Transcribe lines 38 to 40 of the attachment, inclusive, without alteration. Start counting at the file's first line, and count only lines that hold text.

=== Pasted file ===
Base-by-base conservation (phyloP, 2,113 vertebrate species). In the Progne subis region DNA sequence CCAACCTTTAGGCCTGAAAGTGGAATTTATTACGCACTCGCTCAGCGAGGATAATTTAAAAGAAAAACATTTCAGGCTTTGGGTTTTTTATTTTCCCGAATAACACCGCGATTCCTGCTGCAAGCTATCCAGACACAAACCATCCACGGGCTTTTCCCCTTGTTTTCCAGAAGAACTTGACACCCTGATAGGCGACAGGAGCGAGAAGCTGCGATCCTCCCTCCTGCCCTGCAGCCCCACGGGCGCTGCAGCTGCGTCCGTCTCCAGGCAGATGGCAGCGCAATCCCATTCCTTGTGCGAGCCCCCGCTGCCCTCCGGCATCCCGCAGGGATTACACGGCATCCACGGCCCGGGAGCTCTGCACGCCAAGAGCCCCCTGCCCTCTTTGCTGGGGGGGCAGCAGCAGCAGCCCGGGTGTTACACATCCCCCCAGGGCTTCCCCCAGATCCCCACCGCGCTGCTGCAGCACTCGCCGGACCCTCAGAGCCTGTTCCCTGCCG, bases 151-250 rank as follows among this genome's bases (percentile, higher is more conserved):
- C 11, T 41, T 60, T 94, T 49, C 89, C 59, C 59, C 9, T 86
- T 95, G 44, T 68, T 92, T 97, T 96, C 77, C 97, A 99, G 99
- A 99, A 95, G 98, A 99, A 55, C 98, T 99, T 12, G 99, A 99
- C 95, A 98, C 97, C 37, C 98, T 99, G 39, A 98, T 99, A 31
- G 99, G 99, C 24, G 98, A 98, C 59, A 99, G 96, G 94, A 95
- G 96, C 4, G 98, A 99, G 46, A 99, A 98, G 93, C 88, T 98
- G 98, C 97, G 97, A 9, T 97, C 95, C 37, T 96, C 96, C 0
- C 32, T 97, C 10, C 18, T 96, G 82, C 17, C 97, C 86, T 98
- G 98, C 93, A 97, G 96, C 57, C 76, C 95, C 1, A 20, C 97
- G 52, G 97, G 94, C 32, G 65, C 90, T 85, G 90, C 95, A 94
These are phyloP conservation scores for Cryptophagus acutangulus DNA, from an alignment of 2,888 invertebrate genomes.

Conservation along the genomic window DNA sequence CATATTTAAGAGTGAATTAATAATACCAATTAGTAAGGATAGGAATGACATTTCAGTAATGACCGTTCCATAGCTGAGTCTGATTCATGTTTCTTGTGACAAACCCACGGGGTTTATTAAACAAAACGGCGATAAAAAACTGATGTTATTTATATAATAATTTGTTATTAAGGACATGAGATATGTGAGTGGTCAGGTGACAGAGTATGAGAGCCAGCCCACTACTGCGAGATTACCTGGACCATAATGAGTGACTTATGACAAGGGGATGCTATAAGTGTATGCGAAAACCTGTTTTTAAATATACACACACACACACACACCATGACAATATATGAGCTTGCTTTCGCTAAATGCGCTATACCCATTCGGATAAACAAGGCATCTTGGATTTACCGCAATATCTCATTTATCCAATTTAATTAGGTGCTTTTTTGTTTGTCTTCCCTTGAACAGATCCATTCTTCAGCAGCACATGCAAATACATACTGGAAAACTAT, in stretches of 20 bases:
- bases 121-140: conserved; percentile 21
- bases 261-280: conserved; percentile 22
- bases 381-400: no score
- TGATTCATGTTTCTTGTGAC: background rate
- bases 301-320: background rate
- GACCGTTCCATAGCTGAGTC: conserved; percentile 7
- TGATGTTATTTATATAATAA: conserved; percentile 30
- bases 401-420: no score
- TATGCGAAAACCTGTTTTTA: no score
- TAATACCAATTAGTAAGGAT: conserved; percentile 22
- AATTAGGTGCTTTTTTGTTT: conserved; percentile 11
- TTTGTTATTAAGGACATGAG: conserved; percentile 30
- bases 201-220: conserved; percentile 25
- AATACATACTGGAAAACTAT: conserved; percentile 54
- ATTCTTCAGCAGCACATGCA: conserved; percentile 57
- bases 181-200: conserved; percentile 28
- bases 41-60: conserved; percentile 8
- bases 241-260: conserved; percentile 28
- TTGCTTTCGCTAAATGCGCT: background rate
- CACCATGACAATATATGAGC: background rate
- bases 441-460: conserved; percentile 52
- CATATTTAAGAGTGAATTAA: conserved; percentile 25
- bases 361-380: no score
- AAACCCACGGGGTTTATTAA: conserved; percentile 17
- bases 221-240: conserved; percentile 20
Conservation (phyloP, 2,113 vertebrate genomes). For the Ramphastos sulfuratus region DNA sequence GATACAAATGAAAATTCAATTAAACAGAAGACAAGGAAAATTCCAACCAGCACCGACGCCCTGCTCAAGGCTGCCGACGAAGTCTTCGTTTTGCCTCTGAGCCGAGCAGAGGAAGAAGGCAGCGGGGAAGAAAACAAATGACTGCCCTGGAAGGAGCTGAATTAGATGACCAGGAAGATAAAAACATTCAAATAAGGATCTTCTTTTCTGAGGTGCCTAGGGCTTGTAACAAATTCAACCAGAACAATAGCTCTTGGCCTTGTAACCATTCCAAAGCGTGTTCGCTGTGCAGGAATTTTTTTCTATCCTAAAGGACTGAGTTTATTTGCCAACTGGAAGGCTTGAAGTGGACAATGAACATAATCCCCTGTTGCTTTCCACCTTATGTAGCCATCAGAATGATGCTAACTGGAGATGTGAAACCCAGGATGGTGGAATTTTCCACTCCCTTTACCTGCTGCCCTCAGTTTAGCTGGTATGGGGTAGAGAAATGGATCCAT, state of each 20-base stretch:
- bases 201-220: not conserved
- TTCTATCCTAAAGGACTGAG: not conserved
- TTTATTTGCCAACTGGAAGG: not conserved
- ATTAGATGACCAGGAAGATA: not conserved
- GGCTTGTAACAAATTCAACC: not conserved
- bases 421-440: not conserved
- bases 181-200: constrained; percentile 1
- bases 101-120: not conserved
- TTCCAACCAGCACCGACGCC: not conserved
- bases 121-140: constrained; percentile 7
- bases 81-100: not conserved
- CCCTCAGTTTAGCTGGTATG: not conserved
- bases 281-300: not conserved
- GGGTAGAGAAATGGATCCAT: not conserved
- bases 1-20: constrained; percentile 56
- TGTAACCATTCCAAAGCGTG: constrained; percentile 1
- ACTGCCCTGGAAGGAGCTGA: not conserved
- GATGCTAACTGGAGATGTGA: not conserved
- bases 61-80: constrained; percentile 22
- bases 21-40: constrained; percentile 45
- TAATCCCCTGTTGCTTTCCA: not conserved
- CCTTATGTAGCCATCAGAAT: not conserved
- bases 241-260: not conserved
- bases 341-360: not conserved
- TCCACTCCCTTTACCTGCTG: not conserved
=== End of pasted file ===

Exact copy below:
- bases 221-240: conserved; percentile 20
Conservation (phyloP, 2,113 vertebrate genomes). For the Ramphastos sulfuratus region DNA sequence GATACAAATGAAAATTCAATTAAACAGAAGACAAGGAAAATTCCAACCAGCACCGACGCCCTGCTCAAGGCTGCCGACGAAGTCTTCGTTTTGCCTCTGAGCCGAGCAGAGGAAGAAGGCAGCGGGGAAGAAAACAAATGACTGCCCTGGAAGGAGCTGAATTAGATGACCAGGAAGATAAAAACATTCAAATAAGGATCTTCTTTTCTGAGGTGCCTAGGGCTTGTAACAAATTCAACCAGAACAATAGCTCTTGGCCTTGTAACCATTCCAAAGCGTGTTCGCTGTGCAGGAATTTTTTTCTATCCTAAAGGACTGAGTTTATTTGCCAACTGGAAGGCTTGAAGTGGACAATGAACATAATCCCCTGTTGCTTTCCACCTTATGTAGCCATCAGAATGATGCTAACTGGAGATGTGAAACCCAGGATGGTGGAATTTTCCACTCCCTTTACCTGCTGCCCTCAGTTTAGCTGGTATGGGGTAGAGAAATGGATCCAT, state of each 20-base stretch:
- bases 201-220: not conserved